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Exploring Law's Empire: The Jurisprudence of Ronald Dworkin

Oxford University Press (2006)

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  1. How to Criticize Ronald Dworkin's Theory of Law.Stephen Guest - 2009 - Analysis 69 (2):352-364.
    These excellent volumes show both the strengths and weaknesses of contemporary and serious Dworkin scholarship . Mostly the articles are new, although Susan Hurley's paper in the Hershowitz volume was first published in 1990. As to be expected with work on Dworkin, the division between political and legal theory is not distinct because – as is well-known – he integrates moral problems of politics both into the choice of legal theory and legal argument itself. But, some issues may be separated (...)
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  • Dworkin's Interpretivism and the Pragmatics of Legal Disputes.David Plunkett & Timothy Sundell - 2013 - Legal Theory 19 (3):242-281.
    One of Ronald Dworkin's most distinctive claims in legal philosophy is that law is an interpretative concept, a special kind of concept whose correct application depends neither on fixed criteria nor on an instance-identifying decision procedure but rather on the normative or evaluative facts that best justify the total set of practices in which that concept is used. The main argument that Dworkin gives for interpretivism about some conceptis a disagreement-based argument. We argue here that Dworkin's disagreement-based argument relies on (...)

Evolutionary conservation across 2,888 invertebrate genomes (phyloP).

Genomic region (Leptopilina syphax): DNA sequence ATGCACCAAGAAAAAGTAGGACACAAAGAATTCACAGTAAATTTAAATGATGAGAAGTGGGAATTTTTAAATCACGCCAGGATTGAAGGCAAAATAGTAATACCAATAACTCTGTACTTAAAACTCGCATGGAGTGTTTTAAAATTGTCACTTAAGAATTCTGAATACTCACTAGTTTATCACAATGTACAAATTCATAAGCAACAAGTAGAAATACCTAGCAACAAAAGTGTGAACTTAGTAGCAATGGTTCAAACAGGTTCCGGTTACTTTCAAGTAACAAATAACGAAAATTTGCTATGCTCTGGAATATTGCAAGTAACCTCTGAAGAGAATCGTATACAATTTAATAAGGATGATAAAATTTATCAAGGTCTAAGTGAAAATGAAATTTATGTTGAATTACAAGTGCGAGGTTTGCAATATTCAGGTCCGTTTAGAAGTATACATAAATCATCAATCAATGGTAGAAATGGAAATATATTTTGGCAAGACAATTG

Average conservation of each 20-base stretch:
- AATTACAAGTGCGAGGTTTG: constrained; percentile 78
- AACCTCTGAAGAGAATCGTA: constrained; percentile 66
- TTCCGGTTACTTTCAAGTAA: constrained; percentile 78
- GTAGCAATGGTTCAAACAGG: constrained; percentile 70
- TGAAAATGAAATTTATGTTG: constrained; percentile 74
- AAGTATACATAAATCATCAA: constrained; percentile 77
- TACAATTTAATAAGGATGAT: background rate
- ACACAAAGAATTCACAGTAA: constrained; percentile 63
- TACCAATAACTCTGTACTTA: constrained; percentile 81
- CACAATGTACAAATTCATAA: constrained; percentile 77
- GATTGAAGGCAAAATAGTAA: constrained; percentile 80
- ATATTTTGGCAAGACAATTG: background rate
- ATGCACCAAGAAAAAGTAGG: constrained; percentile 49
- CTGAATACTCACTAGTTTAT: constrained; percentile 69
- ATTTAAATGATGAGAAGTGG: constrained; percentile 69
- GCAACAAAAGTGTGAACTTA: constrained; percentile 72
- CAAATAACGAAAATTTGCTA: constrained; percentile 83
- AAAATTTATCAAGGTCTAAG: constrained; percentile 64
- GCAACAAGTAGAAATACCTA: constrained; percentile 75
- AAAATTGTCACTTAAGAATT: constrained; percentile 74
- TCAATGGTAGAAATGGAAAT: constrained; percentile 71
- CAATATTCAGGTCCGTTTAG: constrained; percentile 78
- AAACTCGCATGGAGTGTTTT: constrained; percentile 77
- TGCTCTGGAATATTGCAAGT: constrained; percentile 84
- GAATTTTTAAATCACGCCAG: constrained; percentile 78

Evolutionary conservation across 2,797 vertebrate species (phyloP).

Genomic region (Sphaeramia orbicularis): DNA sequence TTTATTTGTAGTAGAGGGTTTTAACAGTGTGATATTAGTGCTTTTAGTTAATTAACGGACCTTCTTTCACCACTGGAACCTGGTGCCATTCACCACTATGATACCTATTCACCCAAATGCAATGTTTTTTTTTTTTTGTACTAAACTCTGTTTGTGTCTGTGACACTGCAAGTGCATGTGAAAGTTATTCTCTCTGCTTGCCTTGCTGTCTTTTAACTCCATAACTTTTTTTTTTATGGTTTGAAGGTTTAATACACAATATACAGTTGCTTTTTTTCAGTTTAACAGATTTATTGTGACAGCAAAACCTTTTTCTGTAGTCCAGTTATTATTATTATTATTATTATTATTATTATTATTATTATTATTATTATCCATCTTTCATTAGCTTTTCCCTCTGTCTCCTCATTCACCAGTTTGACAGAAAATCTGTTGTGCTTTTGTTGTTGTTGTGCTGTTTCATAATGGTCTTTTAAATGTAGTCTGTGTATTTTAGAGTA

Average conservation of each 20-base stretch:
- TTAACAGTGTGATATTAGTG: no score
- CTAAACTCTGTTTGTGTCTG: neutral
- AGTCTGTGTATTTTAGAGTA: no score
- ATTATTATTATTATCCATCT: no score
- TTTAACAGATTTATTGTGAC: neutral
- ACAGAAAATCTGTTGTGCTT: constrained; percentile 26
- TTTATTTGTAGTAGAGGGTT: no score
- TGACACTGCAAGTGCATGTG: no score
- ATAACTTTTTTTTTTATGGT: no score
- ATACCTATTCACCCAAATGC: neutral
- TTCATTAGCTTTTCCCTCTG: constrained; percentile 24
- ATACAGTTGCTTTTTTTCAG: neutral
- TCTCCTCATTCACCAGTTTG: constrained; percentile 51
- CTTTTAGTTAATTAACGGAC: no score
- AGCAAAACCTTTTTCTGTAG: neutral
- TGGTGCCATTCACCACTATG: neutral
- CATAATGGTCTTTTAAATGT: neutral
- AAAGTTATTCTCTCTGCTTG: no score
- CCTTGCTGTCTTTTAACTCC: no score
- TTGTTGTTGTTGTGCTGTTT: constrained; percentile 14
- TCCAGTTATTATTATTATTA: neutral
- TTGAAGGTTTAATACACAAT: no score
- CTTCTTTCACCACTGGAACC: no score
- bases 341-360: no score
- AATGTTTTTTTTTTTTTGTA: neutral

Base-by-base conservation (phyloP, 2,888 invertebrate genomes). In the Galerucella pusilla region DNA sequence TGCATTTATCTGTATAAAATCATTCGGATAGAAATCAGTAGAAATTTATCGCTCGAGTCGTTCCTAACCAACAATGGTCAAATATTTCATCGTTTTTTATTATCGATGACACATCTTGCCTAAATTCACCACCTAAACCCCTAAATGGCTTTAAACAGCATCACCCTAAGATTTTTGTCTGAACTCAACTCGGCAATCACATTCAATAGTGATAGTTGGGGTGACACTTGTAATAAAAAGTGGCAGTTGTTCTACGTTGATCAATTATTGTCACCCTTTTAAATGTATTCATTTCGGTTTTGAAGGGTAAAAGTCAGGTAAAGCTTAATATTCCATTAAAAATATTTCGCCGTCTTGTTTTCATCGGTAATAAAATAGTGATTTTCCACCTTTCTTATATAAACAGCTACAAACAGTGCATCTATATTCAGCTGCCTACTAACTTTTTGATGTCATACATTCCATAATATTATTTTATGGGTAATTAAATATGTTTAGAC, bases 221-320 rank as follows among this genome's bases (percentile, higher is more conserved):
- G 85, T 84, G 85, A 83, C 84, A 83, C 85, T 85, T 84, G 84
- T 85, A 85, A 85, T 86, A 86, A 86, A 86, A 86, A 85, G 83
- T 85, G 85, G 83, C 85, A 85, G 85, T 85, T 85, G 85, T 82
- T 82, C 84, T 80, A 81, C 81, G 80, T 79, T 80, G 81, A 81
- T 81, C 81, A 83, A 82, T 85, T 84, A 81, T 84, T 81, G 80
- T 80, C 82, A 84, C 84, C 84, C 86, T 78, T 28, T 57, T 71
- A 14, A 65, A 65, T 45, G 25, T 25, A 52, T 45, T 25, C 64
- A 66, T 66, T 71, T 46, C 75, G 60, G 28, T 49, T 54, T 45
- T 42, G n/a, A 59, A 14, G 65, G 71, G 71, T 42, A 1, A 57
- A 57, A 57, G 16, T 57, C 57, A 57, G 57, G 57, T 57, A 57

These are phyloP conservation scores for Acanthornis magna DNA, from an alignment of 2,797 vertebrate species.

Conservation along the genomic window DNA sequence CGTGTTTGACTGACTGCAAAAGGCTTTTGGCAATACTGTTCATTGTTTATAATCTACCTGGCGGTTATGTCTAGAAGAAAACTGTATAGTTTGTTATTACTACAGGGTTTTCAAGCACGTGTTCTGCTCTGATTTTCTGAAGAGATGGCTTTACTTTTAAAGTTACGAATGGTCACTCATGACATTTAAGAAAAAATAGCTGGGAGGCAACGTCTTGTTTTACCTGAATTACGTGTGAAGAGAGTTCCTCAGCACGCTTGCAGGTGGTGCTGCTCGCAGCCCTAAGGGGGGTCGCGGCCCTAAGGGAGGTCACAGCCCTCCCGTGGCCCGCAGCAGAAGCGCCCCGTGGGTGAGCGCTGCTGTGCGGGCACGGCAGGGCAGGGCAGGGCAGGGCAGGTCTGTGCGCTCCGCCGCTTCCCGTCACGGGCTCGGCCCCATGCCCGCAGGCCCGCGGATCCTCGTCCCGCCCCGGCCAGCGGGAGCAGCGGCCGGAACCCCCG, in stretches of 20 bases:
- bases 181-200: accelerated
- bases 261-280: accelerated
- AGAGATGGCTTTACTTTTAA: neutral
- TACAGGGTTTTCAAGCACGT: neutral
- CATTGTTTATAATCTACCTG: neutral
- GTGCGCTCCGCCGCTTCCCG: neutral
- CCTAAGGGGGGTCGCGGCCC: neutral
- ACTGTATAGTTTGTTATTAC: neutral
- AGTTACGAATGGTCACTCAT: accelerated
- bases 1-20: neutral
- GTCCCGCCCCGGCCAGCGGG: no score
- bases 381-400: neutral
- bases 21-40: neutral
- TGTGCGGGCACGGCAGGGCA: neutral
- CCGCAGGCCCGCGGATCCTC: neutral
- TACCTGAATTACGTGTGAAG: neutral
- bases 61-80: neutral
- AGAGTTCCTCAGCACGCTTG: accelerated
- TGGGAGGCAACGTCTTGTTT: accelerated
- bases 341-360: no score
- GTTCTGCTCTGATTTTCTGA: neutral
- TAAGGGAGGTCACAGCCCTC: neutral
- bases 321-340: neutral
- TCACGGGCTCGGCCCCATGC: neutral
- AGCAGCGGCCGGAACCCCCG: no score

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  • Implications of Indeterminacy: Naturalism in Epistemology and the Philosophy of Law II. [REVIEW]Mark Greenberg - 2011 - Law and Philosophy 30 (4):453-476.
    In a circulated but heretofore unpublished 2001 paper, I argued that Leiter’s analogy to Quine’s “naturalization of epistemology” does not do the philosophical work Leiter suggests. I revisit the issues in this new essay. I first show that Leiter’s replies to my arguments fail. Most significantly, if – contrary to the genuinely naturalistic reading of Quine that I advanced – Quine is understood as claiming that we have no vantage point from which to address whether belief in scientific theories is (...)
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